The Victorian ironmonger's shop was the nineteenth-century equivalent of the modern department store and a vast range of goods could be bought there. If the Victorian housewife needed knife-cleaning powder, candles, a saucepan or wallpaper, she would visit the ironmonger. Other tradesmen relied on the ironmonger for their tools and materials: cheese knives for the grocer, coffin handles for the undertaker, tools for the carpenter and gardener, even builders' supplies. Installing kitchen ranges, gas-fitting and bell-fitting were also within the ironmonger's repertory. This book describes the Victorian ironmonger's varied stock and also explains the purchase of goods, keeping accounts, giving credit and the prompt delivery service.
The word 'workhouse' has a grim resonance even today, conjuring up a vision of the darker side of Victorian Britain. Almost every town had at least one workshouse, and most people dreaded ending up there. Here we examine how workhouses came into being, what life was like for men, women and children on the wrong side of the poverty line, and how social attitudes evolved through the momentous events of Victorian Britain into the 20th century. Illustrated from contemporary and modern sources, this fact-filled guide presents an intriguing picture of a world of steam engines, self-help, service and salvation - where workhouse life, and workhouse reform, influenced attitudes and services we now take for granted.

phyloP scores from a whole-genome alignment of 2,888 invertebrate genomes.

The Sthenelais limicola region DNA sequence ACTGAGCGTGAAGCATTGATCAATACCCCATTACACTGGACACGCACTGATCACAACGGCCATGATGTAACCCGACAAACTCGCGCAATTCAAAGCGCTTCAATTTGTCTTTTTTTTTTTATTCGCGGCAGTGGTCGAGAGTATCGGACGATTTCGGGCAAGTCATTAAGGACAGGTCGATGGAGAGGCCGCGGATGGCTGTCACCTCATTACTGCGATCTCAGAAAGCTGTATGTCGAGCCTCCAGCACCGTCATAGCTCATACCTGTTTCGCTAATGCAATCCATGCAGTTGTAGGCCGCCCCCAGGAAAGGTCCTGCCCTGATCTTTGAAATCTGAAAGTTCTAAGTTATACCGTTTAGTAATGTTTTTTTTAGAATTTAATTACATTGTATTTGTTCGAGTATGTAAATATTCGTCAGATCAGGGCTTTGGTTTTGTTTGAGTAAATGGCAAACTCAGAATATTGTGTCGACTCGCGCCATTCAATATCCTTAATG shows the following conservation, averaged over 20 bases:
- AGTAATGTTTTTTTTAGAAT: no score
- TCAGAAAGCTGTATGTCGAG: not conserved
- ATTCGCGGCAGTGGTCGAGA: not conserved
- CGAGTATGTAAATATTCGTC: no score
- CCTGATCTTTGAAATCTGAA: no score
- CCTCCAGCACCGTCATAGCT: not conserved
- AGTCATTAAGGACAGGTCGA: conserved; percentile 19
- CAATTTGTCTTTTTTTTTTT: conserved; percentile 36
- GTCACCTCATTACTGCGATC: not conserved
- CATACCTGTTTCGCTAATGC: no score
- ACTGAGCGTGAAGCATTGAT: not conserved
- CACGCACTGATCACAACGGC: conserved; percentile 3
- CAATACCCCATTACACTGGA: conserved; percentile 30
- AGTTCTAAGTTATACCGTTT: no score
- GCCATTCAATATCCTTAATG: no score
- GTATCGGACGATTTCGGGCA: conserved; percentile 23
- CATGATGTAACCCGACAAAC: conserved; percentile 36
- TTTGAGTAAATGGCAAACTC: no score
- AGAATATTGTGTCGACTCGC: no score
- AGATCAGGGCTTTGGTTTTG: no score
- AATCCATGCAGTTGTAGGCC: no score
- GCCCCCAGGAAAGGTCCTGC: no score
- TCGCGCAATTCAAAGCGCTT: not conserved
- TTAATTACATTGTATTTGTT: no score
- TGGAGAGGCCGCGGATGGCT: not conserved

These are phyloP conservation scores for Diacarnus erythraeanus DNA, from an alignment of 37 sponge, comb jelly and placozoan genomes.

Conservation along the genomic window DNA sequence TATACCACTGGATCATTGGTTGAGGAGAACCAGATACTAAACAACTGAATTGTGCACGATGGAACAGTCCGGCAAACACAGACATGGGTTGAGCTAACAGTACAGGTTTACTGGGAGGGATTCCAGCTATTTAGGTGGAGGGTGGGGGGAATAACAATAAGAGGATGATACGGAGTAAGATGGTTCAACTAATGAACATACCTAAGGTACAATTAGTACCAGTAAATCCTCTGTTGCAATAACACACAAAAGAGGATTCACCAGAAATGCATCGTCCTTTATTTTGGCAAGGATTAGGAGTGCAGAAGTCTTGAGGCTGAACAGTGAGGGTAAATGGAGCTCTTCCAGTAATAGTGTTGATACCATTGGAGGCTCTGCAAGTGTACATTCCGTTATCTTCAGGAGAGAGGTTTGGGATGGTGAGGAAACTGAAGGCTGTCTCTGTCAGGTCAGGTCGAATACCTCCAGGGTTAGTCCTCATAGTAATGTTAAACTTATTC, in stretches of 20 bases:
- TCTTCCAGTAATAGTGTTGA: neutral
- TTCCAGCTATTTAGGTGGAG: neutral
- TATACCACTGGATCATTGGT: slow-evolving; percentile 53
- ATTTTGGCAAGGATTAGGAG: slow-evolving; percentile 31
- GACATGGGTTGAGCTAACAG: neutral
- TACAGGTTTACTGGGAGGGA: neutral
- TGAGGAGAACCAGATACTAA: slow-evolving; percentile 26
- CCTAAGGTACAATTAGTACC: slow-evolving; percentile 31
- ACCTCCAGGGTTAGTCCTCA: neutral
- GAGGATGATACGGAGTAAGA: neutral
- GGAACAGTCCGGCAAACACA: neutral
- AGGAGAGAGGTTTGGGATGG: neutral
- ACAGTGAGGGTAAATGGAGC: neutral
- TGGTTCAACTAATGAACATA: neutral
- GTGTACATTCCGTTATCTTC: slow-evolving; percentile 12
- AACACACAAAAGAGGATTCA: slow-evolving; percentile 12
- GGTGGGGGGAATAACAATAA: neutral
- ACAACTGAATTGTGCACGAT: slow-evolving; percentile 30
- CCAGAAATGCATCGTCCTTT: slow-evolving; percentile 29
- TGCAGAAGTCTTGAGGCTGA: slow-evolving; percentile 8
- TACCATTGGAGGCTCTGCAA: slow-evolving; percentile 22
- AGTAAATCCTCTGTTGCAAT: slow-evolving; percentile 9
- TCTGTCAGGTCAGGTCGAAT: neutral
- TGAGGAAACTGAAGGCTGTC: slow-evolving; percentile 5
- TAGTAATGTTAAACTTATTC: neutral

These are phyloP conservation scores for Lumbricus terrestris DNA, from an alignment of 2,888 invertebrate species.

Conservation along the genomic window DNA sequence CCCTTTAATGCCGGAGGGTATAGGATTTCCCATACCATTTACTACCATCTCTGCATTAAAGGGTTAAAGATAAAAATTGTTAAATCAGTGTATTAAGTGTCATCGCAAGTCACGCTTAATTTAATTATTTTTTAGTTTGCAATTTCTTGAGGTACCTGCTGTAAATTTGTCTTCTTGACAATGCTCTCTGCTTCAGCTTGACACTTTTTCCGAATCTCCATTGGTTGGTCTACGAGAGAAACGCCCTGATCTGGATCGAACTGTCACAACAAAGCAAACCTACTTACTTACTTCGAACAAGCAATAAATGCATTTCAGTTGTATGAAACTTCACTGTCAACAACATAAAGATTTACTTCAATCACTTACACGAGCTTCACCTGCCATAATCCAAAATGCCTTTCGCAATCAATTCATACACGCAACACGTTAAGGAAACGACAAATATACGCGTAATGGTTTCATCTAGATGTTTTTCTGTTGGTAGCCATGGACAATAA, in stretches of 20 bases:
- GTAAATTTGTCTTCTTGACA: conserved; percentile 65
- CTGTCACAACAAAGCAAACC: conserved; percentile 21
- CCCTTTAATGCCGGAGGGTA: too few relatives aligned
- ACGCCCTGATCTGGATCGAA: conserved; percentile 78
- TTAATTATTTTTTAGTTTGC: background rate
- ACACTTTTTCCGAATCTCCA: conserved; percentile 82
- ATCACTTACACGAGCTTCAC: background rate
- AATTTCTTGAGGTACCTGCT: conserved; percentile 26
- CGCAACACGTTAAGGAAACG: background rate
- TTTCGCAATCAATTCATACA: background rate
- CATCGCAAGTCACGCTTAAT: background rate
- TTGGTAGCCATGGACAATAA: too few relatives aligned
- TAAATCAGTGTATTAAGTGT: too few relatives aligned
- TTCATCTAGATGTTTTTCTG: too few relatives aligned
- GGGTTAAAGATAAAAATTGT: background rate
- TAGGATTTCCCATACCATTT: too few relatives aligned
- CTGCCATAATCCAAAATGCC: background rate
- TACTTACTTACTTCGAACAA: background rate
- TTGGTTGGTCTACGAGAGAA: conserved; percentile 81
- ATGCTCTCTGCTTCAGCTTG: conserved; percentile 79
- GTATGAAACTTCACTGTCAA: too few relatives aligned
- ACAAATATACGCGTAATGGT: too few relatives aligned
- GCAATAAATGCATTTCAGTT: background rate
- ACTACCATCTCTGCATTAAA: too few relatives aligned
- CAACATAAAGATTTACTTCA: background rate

Departing from traditional historiography focused on the economic role of resource development, Canada's Victorian Oil Town incorporates an understanding of the connections between science and technology, nation and imperialism, and cultural nuances of community-building. Burr looks at the cultural importance of place and how collective identity was nurtured in the community. She also illustrates how the image of Petrolia as Canada's Victorian Oil Town has been used since the 1970s to develop a thriving tourist industry in the region. Interdisciplinary in scope, Canada's Victorian Oil Town draws from the history of imperialism, science, resource development, local history, gender studies, and cultural geography.